Rosie Hore: Week 1


ROSIE talks sex shops and rejection in her first column.

This summer started like any other. I got home, got bored, and started looking for a job.

It always goes the same way. I start full of the confidence of having Cambridge University on my CV. Then, a few dozen rejections from worthy internships later, and I find myself walking from shop to shop, looking for vacancies.

This year, on one of these trips, I found myself in one of the 140 branches of a little shop called Ann Summers. I was applying for a sales assistant job, basically just for a staff discount to boast about.

I will never know why Ann Summer rejected me that day. Perhaps they didn’t think my week’s work experience stacking teabags in Whittards aged 16 would transfer to lube. Certainly, my flavour expertise lay more in Lapsang and English Breakfast than ‘Juicy Candy Floss’ or the ‘Deck the BaIls’ Christmas collection. Nor had I ever had to use the words pussy, vajazzle or ticklewhip whilst doing a stock check.

But woefully inexperienced as I was in all those things, at least I was keen. Ann Summers isn’t cool. It’s stuck in an age of feathers and sequins, fun squeezy bottles, hen parties and the colour turquoise. It isn’t even daring any more. As the checkout lady informed me, it’s hardly worth them selling magic bullets, because everyone has one already.

What Ann Summers is – and I think intentionally – is fun. The shops pop up next to Greggs or HMV, making sex as gloriously commercial as everything else. If you can buy some furry handcuffs and a feather boa for a fiver, why not have a laugh with your boyfriend next time there’s nothing good on TV? Ann Summers has taken the vibrator and turned it into something you buy and get one free. You can’t get much more high street.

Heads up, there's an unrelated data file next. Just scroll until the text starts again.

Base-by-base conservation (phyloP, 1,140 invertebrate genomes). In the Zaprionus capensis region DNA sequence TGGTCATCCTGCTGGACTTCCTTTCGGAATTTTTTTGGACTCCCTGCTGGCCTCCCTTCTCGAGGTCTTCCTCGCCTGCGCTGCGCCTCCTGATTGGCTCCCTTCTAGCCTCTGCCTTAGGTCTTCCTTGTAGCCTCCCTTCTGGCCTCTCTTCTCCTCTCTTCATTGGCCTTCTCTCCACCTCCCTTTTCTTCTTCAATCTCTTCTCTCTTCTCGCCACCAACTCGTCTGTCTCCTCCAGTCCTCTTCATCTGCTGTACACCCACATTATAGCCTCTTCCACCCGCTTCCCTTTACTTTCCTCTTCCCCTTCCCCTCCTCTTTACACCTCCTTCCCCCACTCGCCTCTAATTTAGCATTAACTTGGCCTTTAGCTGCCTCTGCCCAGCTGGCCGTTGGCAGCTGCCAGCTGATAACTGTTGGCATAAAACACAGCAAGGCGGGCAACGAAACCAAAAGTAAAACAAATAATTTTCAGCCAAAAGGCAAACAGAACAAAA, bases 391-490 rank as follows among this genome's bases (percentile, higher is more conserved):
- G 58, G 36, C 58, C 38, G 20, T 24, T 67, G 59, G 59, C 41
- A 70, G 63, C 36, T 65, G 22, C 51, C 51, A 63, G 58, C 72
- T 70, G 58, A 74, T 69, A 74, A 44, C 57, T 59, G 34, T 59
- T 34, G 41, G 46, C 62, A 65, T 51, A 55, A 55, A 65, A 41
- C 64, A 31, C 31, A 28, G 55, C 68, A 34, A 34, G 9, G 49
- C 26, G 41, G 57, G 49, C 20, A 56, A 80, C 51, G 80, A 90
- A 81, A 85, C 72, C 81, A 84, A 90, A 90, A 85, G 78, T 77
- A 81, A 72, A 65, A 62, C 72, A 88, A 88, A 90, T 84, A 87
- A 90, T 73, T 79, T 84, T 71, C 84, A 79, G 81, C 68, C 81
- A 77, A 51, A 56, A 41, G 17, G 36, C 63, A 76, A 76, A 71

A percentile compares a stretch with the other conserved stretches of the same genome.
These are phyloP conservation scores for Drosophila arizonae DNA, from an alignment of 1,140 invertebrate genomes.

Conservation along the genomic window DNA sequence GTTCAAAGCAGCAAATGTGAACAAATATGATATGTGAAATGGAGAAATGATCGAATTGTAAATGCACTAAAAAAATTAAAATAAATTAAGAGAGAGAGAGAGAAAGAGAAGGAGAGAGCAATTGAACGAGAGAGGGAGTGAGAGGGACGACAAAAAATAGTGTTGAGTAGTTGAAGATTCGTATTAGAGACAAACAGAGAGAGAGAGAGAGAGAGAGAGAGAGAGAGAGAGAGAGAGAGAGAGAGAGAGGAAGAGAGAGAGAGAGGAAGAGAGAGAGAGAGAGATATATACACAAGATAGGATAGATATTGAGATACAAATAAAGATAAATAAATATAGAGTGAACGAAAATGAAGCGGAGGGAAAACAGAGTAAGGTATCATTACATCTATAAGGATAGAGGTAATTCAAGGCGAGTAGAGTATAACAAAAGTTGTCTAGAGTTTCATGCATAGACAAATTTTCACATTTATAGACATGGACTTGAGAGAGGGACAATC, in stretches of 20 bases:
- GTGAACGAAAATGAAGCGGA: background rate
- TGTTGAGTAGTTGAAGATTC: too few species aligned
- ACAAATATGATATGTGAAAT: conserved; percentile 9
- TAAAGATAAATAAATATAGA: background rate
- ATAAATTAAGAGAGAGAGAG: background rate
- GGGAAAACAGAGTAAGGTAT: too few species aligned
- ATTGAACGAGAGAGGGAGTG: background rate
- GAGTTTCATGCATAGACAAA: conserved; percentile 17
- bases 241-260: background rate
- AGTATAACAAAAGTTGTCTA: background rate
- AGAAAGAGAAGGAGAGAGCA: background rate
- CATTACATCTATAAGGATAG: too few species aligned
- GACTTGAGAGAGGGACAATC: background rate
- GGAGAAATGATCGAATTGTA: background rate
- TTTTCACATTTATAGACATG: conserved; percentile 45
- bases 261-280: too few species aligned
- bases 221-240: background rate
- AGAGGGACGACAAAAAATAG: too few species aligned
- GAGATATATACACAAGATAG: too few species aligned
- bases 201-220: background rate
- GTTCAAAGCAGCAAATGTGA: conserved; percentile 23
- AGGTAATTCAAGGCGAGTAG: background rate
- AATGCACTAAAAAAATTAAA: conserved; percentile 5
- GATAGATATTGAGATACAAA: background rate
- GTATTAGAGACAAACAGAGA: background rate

Which is why it’s so different from the biggest sex trend of the summer. As I was being rejected from Ann Summers, millions of women were accepting EL James’ 50 Shades of Grey as their bonkbuster of choice. The clue is in the name. The John Major of soft-porn, 50 Shades is all contracts, washing machines and taking sex very, very, seriously. Christian Grey may be a dab hand at spanking, but I doubt he has any good jokes.

So as the heroine fretted and worried about it all, the nation fretted and worried about the poor writing and violent undertones. Everyone had an opinion, but hardly anyone saw the trilogy as just a bit of fun.

Meanwhile, Ann Summers was cheerfully shifting vibrators in 50 shades of neon and pissing themselves laughing over cock-shaped ice-cubes. Of course, Ann Summers will profit massively from the 50 Shades effect, but hopefully not at the expense of the first rule of sex and the cornerstone of the business. Both are fun.

At the very least the HR department at Ann Summers HQ are having fun, passing my CV around and having a right old giggle at a very silly surname…

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